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As part of the 40th anniversary of Mattel’s Hot Wheels diecast cars, designers from six automobile manufacturers were challenged to build brand new Hot Wheels cars with the same performance, speed, power and attitude that has thrilled toy collectors and car enthusiasts for generations. The designers rose to the occasion, building such cars as the Ford Gangster Grin (top), the General Motors Chevroletor (middle), the Mitsubishi Double Shotz, and the Dodge XP-07 (bottom). The cars, both in highly detailed 1:5 scale and in the standard Hot Wheels 1:64 scale, were unveiled at the SEMA trade show in Las Vegas last October.
For Amaury Diaz Serrano, a General Motors designer whose Cadillac 16 concept car was featured on the covers of more than 25 magazines, the opportunity to create a General Motors-themed Hot Wheels car was a dream come true. His creation, a car blending the imagery of a 1957 Corvette SS with a World War II fighter bomber, became the “Chevroletor,” the winning General Motors Designer’s Challenge finalist.“The most important thing for me in creating the Chevroletor was to make the design immediately recognizable as a Chevrolet to the average person,” he says. “The front grille was borrowed from the ’57 Corvette; the horizontal bar in the front grille, though, is from a Chevrolet pickup truck. The side curve graphic is a classic ’57 line, while the two headrests on top of the car emulate WWII fighter bombs to add a unique touch.
“After so many years of playing with and collecting Hot Wheels, to see my ‘Chevroletor’ in 1:64 scale was probably one of the most exciting moments in my entire 27 years as an industrial designer,” he continues. “For me, it’s as close as I can get to winning an Oscar.”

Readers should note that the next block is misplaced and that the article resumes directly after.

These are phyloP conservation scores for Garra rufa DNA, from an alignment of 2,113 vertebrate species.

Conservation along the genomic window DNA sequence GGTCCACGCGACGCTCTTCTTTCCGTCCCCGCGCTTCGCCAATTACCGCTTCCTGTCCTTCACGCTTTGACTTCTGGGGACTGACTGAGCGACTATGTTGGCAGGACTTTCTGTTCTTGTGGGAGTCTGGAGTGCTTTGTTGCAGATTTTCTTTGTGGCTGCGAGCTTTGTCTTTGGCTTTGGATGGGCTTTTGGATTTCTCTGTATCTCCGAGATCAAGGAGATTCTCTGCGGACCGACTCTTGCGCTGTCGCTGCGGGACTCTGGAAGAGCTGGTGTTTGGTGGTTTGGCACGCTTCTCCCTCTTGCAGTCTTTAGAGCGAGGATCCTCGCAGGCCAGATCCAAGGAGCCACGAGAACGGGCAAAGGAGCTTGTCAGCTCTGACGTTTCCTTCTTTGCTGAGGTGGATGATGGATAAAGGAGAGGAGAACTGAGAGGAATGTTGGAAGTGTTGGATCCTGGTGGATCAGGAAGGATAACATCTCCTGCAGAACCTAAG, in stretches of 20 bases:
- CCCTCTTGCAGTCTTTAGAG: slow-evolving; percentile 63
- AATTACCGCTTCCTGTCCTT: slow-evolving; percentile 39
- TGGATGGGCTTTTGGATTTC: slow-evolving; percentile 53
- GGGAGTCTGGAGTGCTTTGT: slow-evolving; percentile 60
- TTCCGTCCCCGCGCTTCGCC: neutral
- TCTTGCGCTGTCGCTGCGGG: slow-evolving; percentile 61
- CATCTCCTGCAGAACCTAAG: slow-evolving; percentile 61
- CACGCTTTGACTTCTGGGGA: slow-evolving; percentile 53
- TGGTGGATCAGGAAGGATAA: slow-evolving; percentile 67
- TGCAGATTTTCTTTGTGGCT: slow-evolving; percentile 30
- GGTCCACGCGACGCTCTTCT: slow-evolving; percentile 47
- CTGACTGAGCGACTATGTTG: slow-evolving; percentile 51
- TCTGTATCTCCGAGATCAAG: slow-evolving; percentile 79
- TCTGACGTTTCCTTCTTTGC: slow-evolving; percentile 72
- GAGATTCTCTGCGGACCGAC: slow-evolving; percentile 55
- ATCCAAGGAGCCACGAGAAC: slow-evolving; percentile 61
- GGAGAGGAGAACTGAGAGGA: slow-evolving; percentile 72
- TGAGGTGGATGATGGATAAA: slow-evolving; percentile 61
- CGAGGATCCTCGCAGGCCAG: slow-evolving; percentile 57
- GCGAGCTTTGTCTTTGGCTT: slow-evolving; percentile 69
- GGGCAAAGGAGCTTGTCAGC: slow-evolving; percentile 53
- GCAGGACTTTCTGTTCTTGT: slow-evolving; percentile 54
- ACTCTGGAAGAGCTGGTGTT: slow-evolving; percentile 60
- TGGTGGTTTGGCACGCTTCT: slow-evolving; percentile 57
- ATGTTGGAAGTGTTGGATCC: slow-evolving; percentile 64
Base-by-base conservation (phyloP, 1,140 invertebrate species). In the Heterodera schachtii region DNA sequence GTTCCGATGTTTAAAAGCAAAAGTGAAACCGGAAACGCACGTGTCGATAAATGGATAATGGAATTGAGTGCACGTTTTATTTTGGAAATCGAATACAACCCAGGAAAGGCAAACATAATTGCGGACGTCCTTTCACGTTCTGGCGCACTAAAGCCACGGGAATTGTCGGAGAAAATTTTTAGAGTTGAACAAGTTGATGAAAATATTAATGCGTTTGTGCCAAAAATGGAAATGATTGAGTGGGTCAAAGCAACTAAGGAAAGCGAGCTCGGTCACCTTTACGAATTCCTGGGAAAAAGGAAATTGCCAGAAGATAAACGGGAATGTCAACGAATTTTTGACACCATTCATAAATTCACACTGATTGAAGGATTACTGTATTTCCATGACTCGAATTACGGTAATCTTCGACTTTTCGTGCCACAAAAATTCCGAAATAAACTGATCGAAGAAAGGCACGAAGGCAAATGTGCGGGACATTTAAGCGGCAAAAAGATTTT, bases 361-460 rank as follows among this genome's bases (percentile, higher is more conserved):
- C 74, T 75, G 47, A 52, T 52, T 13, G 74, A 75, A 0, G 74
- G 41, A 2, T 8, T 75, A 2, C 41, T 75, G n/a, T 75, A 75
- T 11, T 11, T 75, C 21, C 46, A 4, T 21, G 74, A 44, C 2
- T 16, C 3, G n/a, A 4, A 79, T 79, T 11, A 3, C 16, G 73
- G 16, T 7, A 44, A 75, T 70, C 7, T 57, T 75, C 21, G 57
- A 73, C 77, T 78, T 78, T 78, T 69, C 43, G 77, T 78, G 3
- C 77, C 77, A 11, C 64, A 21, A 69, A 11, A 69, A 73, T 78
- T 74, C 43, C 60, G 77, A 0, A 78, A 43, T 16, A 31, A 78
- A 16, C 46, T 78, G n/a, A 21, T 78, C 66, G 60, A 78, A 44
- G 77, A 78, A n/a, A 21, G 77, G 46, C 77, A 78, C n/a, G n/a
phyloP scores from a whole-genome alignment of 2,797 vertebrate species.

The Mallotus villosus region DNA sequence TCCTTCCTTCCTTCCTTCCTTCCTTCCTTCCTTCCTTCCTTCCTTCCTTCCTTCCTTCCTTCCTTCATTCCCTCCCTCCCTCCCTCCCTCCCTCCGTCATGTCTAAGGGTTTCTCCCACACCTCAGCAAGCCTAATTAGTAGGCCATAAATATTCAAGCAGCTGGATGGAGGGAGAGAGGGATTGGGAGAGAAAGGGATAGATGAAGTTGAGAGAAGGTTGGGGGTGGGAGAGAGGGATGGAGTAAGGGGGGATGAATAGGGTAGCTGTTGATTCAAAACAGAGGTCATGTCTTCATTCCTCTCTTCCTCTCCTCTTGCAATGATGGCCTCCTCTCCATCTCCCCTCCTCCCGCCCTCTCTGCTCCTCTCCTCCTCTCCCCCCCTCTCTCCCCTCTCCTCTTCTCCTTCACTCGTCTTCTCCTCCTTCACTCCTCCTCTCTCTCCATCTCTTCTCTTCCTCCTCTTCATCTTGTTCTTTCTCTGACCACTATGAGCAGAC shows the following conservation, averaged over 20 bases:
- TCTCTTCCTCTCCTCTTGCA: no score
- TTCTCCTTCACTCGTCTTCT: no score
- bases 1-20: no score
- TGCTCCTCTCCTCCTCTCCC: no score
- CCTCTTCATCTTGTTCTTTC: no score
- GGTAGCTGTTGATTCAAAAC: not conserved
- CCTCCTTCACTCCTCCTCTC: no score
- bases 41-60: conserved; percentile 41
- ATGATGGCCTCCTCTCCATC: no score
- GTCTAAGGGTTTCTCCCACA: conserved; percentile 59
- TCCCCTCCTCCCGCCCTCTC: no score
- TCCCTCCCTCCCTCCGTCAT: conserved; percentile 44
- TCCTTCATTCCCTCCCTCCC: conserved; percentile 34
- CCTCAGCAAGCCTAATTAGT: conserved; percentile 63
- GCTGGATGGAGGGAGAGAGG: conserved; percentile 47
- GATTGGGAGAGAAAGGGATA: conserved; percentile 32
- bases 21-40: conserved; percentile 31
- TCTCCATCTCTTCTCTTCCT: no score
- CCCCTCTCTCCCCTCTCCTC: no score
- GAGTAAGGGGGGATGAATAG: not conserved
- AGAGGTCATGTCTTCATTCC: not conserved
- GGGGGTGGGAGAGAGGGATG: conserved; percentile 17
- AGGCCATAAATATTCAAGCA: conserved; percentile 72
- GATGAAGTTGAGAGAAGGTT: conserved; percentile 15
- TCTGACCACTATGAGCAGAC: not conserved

Hot Wheels first hit store shelves in 1968 and were an immediate hit. Everything about the cars was radically different from the Matchbox and Corgi cars kids pushed with their fingers around the kitchen tabletop. Hot Wheels cars had thick plastic mag tires with foil-stamped, red-lined edges, with axles that contained a “torsion-bar suspension,” which gave the cars built-in shock absorbency and wheel bounce. The chassis were painted bright candy colors using “Spectraflame,” a translucent paint that allowed the shine of the polished metal chassis to show through. The original 16 cars that made up the 1968 line were all designed for speed and attitude. There were no station wagons or dump trucks in that first season — the diecast line included customized Ford Mustangs, Pontiac Firebirds, Plymouth Barracudas and Cadillac Eldorados. Also included in the line were the Beatnik Bandit, designed by Ed “Big Daddy” Roth (famous for designing the Rat Fink cartoon character), and the Silhouette (a bubble-domed hot rod inspired by a real-life Bill Cushenberry concept car). Mattel sold 10 times as many Hot Wheels cars as it had originally projected, and spurred a line of new diecast cars like the Matchbox Superfasts, Aurora Speedline and the entire run of Johnny Lightning cars.